When I started out on my career, I made up for my lack of experience with energy - longer hours and greater enthusiasm were always available at the drop of a hat.
Now that I am older, my energy is noticeably reduced, but I have experience by the bucketload - some good, some bad, but all valuable.
I really don’t think that success depends on having more experience or more energy, I think it depends on recognising how much you have of each, and applying them accordingly….
If you listen to many of today's entrepreneurial gurus, success is simply a matter of working harder and harder - longer hours, more hustle and less sleep are touted as being essential to building a company - and although it's just not true, if you listen to that message enough, you start to believe that if you aren't working 18 hours a day, you might as well give up.
And I'll be honest, despite being old enough (and experienced enough) to know better, I still fell into the 'just work longer' trap; as my business has grown, so has the amount of work that needs to be done, but instead of seeing it as an opportunity to refine the ways that things are done, I just carried on trying to do them the old way and working longer hours.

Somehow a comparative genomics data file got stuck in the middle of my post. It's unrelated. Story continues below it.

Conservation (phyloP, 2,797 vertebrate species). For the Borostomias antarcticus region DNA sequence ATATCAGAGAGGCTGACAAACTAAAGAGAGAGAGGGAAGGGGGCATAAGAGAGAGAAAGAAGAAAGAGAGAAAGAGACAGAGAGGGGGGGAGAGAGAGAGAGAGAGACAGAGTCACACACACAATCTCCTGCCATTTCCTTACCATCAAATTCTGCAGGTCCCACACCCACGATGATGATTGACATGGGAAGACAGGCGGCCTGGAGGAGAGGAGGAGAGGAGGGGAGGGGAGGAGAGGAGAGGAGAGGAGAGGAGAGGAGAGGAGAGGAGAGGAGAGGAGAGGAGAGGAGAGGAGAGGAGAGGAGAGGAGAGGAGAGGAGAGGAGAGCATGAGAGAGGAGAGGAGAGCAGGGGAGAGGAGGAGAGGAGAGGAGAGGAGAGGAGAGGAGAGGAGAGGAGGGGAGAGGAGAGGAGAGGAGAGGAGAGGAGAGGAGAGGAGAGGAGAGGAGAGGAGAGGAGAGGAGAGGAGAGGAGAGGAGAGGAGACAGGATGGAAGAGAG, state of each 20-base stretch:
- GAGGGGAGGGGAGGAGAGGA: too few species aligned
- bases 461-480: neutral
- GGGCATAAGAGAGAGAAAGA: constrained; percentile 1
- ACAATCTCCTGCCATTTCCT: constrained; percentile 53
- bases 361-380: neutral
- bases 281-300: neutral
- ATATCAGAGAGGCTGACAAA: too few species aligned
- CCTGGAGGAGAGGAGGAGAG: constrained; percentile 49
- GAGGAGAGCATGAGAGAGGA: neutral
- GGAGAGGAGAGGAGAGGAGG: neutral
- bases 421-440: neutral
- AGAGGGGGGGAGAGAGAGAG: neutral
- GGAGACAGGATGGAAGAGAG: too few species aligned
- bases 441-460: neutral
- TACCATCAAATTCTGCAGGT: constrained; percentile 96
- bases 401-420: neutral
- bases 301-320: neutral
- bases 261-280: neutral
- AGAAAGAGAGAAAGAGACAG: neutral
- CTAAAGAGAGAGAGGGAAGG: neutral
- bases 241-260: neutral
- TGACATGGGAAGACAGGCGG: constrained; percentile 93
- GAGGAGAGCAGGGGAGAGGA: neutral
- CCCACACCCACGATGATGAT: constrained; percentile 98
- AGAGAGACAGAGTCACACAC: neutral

Fortunately, the good thing about experience is that it just waits, patiently, for you to remember it is there, and so when I realised that I couldn't keep working the longer hours that my younger self did without breaking, experience reminded me that it's not about working harder, it's about working smarter.
I'm still working harder than I ever did at the end of my corporate career - and that's fine because I love what I do so much - but I'm also finding better ways to do what need to be done, getting help when I need it, and making sure that I keep my business (and my hours) in balance with the other important things in my life.
Like I said in the quote, success is built on a combination of energy and experience, and you will always have more of one than the other....